The idea began around Thanksgiving when I found a cheap ring on a sidewalk in Albany, CA. For some reason I liked the idea of a worthless ornament, and in my mind I associated it with a defective Aladdin’s Lamp, and thought this would be a decent basis for a story. That story turned into “If Wishes Were Horses” where I completely forgot to include the un-magic ring. Realizing that, another short story began to build itself up – this time a revision of the old Cashier World novel, but told from the point of view of the psychic wife rather than the cashier. Ideas began to percolate and it turned into a rather vintage “Tom Lichtenberg” story – based on a familiar trope but with new unwritten rules and exceptions (exceptions are what make rules interesting, and rules are what makes speculative fiction possible).
by Tom Lichtenberg
Outside of the office, Charlotte Ann Waddle avoided eye contact with other people as much as possible. Instead, she tried to focus her thoughts on the un-magic ring she wore from a bronze ball-bearing chain around her neck. The ring was a gift from her late husband, given to her on his last day on Earth. It had been a better gift than his unfortunate last name, which she still retained for sentimental reasons.
“It’s nothing special,” he’d told her. He’d just found it lying on the sidewalk, a piece of junk, a ten cent bubblegum dispenser prize, but it was special to her. She hadn’t seen it coming, and anything unexpected was a genuine gift for Charlotte, a.k.a. Madame Carlotta, a professional psychic who operated out of a second floor office in an old Victorian above the U-Glo Beauty Salon on Florida Street near Gates. Like most psychics, hers was a family tradition, inherited from her mother, who’d been known as Madame Sheila and had run a successful business out of the same spot for nearly forty years. Eye contact was their trade secret. Charlie, as she preferred to be called, had the so-called gift of “pre-membering” other people’s lives through the expression in their eyes.
“It’s a lot like the way we remember our own past,” she’d try to explain. “It’s like a mesh, a net, wound tighter up close, and looser and looser the farther you get, like how you remember the past hour clearly, but the hour before, not so much, and the day before even less, and then a month, a year ago hardly at all. This is how I see their futures. The immediate future is right there in front of me, it’s written all over their face but especially in their eyes. Further out on the time line there are more and more holes in the picture, but that’s okay. Most people don’t want to know about all that anyway. No, mostly they want to know what’s going to happen next, if it’s good, and nothing at all if it’s not.”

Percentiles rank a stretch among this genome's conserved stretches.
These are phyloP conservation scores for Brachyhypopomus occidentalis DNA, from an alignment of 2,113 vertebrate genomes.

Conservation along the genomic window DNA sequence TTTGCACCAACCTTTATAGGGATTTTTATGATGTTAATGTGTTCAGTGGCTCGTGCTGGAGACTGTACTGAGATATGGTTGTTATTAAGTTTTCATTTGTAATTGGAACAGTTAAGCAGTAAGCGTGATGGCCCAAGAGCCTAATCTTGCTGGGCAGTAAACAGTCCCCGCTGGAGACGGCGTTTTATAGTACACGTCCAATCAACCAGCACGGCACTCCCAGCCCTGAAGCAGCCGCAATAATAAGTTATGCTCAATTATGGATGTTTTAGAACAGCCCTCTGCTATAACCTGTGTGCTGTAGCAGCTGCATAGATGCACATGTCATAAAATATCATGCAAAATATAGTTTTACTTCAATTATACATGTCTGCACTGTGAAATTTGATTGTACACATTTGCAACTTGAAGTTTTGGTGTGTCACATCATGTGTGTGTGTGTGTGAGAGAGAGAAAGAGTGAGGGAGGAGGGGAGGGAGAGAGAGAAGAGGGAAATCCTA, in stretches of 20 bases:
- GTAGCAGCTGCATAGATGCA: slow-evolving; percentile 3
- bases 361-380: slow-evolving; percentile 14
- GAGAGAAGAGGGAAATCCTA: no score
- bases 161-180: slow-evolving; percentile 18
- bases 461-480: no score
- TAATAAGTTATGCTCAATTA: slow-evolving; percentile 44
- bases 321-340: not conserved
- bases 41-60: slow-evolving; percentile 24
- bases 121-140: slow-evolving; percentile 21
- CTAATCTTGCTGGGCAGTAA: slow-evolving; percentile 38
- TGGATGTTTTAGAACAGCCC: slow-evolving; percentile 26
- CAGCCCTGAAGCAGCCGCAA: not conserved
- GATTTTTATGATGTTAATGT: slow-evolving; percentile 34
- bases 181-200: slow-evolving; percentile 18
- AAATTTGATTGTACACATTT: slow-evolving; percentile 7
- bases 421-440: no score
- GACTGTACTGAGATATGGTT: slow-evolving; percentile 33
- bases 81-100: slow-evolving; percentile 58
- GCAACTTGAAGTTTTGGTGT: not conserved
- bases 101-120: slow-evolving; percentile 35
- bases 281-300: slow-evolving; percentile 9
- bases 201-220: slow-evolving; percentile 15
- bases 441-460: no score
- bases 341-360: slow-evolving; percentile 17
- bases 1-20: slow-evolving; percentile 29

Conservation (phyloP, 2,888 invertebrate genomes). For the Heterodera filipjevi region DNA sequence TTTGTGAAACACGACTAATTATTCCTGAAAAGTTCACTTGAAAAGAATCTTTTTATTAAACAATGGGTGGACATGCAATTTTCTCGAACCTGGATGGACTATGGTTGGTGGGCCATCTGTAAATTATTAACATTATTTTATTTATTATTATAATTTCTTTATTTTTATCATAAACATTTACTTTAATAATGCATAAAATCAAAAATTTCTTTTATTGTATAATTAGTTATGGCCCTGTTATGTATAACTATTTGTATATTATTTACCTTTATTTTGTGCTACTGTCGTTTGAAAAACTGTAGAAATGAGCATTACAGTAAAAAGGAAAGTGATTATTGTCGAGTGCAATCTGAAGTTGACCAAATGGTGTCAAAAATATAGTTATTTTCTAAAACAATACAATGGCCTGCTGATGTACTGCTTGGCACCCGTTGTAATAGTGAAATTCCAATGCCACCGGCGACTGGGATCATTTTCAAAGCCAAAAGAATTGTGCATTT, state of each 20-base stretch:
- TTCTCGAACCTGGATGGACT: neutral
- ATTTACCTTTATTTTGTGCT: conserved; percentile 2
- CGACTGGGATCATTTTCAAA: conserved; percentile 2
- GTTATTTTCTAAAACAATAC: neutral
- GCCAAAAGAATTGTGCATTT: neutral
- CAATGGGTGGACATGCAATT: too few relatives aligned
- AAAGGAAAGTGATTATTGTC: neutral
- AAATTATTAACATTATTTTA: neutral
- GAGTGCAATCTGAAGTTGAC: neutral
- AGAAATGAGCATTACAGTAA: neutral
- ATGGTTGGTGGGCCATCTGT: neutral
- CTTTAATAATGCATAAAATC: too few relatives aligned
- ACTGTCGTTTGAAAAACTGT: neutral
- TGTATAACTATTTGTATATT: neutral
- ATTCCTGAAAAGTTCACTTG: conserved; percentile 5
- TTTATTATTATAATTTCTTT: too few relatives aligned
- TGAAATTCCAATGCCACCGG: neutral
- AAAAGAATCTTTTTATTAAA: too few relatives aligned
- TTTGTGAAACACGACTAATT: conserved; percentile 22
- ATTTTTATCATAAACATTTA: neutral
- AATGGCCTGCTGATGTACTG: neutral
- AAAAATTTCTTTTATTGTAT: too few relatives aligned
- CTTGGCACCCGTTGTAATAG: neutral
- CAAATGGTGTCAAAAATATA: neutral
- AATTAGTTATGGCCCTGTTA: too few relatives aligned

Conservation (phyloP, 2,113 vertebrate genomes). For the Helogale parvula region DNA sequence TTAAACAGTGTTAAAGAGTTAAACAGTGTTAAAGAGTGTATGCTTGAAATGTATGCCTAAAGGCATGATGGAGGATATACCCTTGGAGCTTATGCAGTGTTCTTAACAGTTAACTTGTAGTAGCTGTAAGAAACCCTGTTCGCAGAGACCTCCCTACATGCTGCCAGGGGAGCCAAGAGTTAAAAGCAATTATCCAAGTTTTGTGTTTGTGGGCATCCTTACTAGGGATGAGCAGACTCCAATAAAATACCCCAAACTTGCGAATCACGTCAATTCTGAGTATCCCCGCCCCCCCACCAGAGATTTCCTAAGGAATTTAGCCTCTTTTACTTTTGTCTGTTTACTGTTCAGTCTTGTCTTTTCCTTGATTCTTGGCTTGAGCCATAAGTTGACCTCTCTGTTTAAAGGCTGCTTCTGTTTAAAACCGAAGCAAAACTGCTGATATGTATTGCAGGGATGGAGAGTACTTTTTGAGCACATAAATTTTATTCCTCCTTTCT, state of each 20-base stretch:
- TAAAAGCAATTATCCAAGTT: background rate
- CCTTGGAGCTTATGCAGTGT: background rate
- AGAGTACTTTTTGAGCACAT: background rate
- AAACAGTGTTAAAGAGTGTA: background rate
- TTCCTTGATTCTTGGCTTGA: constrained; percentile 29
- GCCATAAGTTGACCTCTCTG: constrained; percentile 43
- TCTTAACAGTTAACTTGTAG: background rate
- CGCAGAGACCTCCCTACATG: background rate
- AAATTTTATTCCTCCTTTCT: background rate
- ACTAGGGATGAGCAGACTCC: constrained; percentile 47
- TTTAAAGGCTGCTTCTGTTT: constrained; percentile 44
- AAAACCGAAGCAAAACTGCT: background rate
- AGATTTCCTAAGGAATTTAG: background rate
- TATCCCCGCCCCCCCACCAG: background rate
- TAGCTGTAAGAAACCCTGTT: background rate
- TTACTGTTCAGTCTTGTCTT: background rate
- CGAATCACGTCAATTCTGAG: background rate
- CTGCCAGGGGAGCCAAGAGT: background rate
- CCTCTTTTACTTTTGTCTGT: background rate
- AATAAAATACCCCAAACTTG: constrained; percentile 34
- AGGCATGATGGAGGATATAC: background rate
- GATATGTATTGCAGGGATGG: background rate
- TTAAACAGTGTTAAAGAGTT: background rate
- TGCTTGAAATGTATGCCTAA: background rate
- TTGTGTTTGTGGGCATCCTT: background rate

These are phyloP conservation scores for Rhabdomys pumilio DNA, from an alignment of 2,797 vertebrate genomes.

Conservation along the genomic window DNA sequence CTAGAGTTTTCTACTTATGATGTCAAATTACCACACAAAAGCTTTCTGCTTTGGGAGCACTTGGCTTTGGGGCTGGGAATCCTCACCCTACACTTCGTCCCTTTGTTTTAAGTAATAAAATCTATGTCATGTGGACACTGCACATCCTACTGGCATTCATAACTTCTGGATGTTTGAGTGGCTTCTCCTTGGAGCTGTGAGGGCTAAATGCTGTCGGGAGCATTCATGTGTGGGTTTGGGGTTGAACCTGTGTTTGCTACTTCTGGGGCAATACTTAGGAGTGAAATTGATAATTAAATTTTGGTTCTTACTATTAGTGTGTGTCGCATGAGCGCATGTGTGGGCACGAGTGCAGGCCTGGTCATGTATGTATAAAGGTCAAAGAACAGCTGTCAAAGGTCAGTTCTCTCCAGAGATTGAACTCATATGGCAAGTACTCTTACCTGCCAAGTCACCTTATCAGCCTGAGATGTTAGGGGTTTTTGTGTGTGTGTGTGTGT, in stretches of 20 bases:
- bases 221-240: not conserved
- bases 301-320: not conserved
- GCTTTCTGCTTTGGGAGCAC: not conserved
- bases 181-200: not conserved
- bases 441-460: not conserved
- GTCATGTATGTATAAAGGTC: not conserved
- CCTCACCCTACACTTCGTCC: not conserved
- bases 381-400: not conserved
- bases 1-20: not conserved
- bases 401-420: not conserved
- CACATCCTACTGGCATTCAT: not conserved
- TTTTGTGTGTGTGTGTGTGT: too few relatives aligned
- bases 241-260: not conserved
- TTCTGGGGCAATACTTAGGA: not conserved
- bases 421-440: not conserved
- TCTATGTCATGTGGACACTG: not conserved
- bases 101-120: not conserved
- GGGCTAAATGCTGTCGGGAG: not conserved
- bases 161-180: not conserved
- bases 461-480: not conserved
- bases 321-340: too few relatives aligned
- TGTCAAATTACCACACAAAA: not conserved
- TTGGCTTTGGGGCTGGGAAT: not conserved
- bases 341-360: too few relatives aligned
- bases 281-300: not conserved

It was not an easy job, and many times she’d thought of giving it up, doing something else instead, but her options were limited. Anything that involved contact with the public was out of the question. She could never work for a boss or supervisor. Direct engagement with anyone was problematic. It wasn’t as if she could turn it on and off whenever she wanted. She looked and she saw, and her own face gave her away, or so she felt. It seemed to her that people could sense her accidental invasion of their privacy. They sensed her reading of their minds if not their destiny, or else she merely imagined their fear and hostility. David, her late husband, was always reassuring her that no one was actually noticing anything on her face.
“They’re too busy with their own lives,” he’d say, “to pay any attention to anyone else.”
But how could David know? He was a special case. She could look him in the eye and … and nothing. She saw nothing in his eyes except their own smiling light. Until she’d met him, she hadn’t realized there were exceptions to the eye contact rule other than mirrors. She could look into anyone’s eyes through a mirror and not see the future. This was true even for herself. She had no idea of her own fate, since the only way she could see herself was through a mirror and mirrors were exempt, for some reason. There was an immunity there, as there was in the case of David Henry Waddle as well. She had looked into his eyes by mistake. He’d been working in a bookstore where she’d stopped to buy a magazine. Normally she managed to get by in the world without looking at people. Most people considered her odd, if not rude, but that couldn’t be helped, she couldn’t let herself be too concerned about that. She had to protect her own self first. So she’d placed the magazine on the counter and kept her eyes lowered. She noticed his face in the reflection on the glass counter and noted that he seemed like a nice young man, tall and gangly with long dark hair, innocent-looking and kindly. She thought of herself as his physical opposite. She was short and compact, “thick” is how she would put it. Her short hair was naturally blonde to the point of white, her face-covering bangs died bright green by the ladies at U-Glo. She was dark-skinned with unusually dark and violet eyes, blood-red lips and a silver nose ring which secretly matched a tattoo she had above her navel. She’d been imagining David’s voice to be as innocent sounding as his face seemed to appear, so it was a surprise when he came out with a deep bass sound asking if she’d found everything she was looking for. She’d glanced up and found herself looking directly into his eyes. She winced in anticipation of seeing and knowing things she had no desire to see or know, and it was a long moment before she realized his immunity from her gaze. Then she laughed involuntarily and he grinned right back at her and said,